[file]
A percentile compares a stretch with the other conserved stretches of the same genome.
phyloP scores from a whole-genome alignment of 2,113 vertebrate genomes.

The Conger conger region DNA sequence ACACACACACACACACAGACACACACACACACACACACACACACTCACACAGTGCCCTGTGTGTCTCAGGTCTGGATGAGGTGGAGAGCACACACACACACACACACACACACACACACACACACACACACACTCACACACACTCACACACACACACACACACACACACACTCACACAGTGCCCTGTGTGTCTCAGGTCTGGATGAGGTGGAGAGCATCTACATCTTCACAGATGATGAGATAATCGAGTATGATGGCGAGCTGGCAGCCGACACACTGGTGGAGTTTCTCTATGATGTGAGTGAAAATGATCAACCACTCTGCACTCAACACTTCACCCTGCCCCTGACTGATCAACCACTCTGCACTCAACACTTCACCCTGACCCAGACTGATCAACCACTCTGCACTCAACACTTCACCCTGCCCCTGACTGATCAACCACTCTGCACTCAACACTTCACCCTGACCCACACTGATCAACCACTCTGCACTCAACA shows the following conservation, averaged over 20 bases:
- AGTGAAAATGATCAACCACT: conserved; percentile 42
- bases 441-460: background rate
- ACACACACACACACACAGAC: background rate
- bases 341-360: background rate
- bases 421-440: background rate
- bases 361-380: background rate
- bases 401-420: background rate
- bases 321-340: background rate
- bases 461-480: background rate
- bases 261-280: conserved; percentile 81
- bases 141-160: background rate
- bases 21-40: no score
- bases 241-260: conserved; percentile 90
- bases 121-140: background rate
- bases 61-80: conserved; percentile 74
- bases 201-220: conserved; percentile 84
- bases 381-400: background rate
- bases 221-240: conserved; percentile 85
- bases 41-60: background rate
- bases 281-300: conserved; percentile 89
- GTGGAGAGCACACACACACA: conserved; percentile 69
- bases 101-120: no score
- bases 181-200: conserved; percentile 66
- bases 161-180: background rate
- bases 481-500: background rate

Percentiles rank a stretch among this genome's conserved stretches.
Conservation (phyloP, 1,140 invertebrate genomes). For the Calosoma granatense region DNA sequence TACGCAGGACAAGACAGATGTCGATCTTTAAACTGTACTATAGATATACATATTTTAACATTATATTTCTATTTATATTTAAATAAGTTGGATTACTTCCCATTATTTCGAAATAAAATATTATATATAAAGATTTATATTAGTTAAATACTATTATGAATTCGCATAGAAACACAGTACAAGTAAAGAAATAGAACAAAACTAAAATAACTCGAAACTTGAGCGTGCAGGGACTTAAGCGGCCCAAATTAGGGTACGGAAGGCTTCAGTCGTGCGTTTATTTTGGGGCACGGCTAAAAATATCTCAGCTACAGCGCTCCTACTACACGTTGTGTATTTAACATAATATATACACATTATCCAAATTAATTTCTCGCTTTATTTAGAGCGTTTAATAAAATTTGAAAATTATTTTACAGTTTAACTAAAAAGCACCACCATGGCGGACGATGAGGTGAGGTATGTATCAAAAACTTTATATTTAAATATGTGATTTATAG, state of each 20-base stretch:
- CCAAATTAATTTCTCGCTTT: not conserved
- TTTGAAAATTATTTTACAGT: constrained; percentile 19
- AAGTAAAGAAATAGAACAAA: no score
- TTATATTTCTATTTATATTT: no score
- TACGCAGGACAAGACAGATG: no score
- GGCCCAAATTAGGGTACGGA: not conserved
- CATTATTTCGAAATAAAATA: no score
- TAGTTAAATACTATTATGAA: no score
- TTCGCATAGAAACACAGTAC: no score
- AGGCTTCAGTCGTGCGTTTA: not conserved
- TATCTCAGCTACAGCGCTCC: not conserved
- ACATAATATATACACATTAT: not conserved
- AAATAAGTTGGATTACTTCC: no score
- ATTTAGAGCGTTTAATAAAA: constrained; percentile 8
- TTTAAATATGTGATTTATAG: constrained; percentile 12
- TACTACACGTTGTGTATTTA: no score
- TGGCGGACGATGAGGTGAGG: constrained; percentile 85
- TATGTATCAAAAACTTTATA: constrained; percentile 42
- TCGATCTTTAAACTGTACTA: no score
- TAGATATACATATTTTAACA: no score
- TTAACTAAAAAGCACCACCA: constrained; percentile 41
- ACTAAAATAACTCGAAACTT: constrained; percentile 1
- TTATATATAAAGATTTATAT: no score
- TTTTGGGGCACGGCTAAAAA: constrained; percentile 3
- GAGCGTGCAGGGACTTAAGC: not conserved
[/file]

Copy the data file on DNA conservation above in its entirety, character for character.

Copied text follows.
A percentile compares a stretch with the other conserved stretches of the same genome.
phyloP scores from a whole-genome alignment of 2,113 vertebrate genomes.

The Conger conger region DNA sequence ACACACACACACACACAGACACACACACACACACACACACACACTCACACAGTGCCCTGTGTGTCTCAGGTCTGGATGAGGTGGAGAGCACACACACACACACACACACACACACACACACACACACACACACTCACACACACTCACACACACACACACACACACACACACTCACACAGTGCCCTGTGTGTCTCAGGTCTGGATGAGGTGGAGAGCATCTACATCTTCACAGATGATGAGATAATCGAGTATGATGGCGAGCTGGCAGCCGACACACTGGTGGAGTTTCTCTATGATGTGAGTGAAAATGATCAACCACTCTGCACTCAACACTTCACCCTGCCCCTGACTGATCAACCACTCTGCACTCAACACTTCACCCTGACCCAGACTGATCAACCACTCTGCACTCAACACTTCACCCTGCCCCTGACTGATCAACCACTCTGCACTCAACACTTCACCCTGACCCACACTGATCAACCACTCTGCACTCAACA shows the following conservation, averaged over 20 bases:
- AGTGAAAATGATCAACCACT: conserved; percentile 42
- bases 441-460: background rate
- ACACACACACACACACAGAC: background rate
- bases 341-360: background rate
- bases 421-440: background rate
- bases 361-380: background rate
- bases 401-420: background rate
- bases 321-340: background rate
- bases 461-480: background rate
- bases 261-280: conserved; percentile 81
- bases 141-160: background rate
- bases 21-40: no score
- bases 241-260: conserved; percentile 90
- bases 121-140: background rate
- bases 61-80: conserved; percentile 74
- bases 201-220: conserved; percentile 84
- bases 381-400: background rate
- bases 221-240: conserved; percentile 85
- bases 41-60: background rate
- bases 281-300: conserved; percentile 89
- GTGGAGAGCACACACACACA: conserved; percentile 69
- bases 101-120: no score
- bases 181-200: conserved; percentile 66
- bases 161-180: background rate
- bases 481-500: background rate

Percentiles rank a stretch among this genome's conserved stretches.
Conservation (phyloP, 1,140 invertebrate genomes). For the Calosoma granatense region DNA sequence TACGCAGGACAAGACAGATGTCGATCTTTAAACTGTACTATAGATATACATATTTTAACATTATATTTCTATTTATATTTAAATAAGTTGGATTACTTCCCATTATTTCGAAATAAAATATTATATATAAAGATTTATATTAGTTAAATACTATTATGAATTCGCATAGAAACACAGTACAAGTAAAGAAATAGAACAAAACTAAAATAACTCGAAACTTGAGCGTGCAGGGACTTAAGCGGCCCAAATTAGGGTACGGAAGGCTTCAGTCGTGCGTTTATTTTGGGGCACGGCTAAAAATATCTCAGCTACAGCGCTCCTACTACACGTTGTGTATTTAACATAATATATACACATTATCCAAATTAATTTCTCGCTTTATTTAGAGCGTTTAATAAAATTTGAAAATTATTTTACAGTTTAACTAAAAAGCACCACCATGGCGGACGATGAGGTGAGGTATGTATCAAAAACTTTATATTTAAATATGTGATTTATAG, state of each 20-base stretch:
- CCAAATTAATTTCTCGCTTT: not conserved
- TTTGAAAATTATTTTACAGT: constrained; percentile 19
- AAGTAAAGAAATAGAACAAA: no score
- TTATATTTCTATTTATATTT: no score
- TACGCAGGACAAGACAGATG: no score
- GGCCCAAATTAGGGTACGGA: not conserved
- CATTATTTCGAAATAAAATA: no score
- TAGTTAAATACTATTATGAA: no score
- TTCGCATAGAAACACAGTAC: no score
- AGGCTTCAGTCGTGCGTTTA: not conserved
- TATCTCAGCTACAGCGCTCC: not conserved
- ACATAATATATACACATTAT: not conserved
- AAATAAGTTGGATTACTTCC: no score
- ATTTAGAGCGTTTAATAAAA: constrained; percentile 8
- TTTAAATATGTGATTTATAG: constrained; percentile 12
- TACTACACGTTGTGTATTTA: no score
- TGGCGGACGATGAGGTGAGG: constrained; percentile 85
- TATGTATCAAAAACTTTATA: constrained; percentile 42
- TCGATCTTTAAACTGTACTA: no score
- TAGATATACATATTTTAACA: no score
- TTAACTAAAAAGCACCACCA: constrained; percentile 41
- ACTAAAATAACTCGAAACTT: constrained; percentile 1
- TTATATATAAAGATTTATAT: no score
- TTTTGGGGCACGGCTAAAAA: constrained; percentile 3
- GAGCGTGCAGGGACTTAAGC: not conserved